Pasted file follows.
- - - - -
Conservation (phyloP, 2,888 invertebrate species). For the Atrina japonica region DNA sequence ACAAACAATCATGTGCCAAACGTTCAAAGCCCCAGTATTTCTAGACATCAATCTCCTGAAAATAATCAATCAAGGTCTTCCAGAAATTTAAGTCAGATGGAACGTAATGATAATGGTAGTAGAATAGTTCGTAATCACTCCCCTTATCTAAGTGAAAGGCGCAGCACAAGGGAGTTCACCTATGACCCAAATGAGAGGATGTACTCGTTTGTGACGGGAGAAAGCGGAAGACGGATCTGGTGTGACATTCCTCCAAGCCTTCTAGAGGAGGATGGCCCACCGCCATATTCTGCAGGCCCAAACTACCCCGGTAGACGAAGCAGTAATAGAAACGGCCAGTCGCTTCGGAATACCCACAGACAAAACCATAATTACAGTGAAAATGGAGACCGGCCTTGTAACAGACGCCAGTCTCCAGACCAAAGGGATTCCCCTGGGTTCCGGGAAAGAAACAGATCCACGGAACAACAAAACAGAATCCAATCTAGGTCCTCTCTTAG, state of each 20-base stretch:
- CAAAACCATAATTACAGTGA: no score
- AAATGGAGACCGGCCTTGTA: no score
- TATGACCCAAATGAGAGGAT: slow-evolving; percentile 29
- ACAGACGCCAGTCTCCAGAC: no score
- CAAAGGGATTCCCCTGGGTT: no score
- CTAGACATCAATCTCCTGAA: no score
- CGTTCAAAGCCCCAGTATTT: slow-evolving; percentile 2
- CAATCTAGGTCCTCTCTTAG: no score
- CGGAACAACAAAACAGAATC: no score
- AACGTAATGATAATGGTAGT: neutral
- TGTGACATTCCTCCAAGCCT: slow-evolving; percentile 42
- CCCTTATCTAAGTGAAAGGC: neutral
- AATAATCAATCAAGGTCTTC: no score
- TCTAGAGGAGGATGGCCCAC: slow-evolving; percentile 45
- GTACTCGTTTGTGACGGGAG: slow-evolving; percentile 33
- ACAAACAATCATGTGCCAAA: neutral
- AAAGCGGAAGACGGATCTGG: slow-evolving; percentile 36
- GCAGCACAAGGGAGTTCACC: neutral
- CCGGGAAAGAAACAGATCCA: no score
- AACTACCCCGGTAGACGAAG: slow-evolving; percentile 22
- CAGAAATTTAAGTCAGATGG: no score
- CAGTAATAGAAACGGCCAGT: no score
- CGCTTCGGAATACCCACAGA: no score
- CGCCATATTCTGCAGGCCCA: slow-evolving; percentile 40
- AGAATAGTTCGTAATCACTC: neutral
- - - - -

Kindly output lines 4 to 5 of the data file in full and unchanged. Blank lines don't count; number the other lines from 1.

- TATGACCCAAATGAGAGGAT: slow-evolving; percentile 29
- ACAGACGCCAGTCTCCAGAC: no score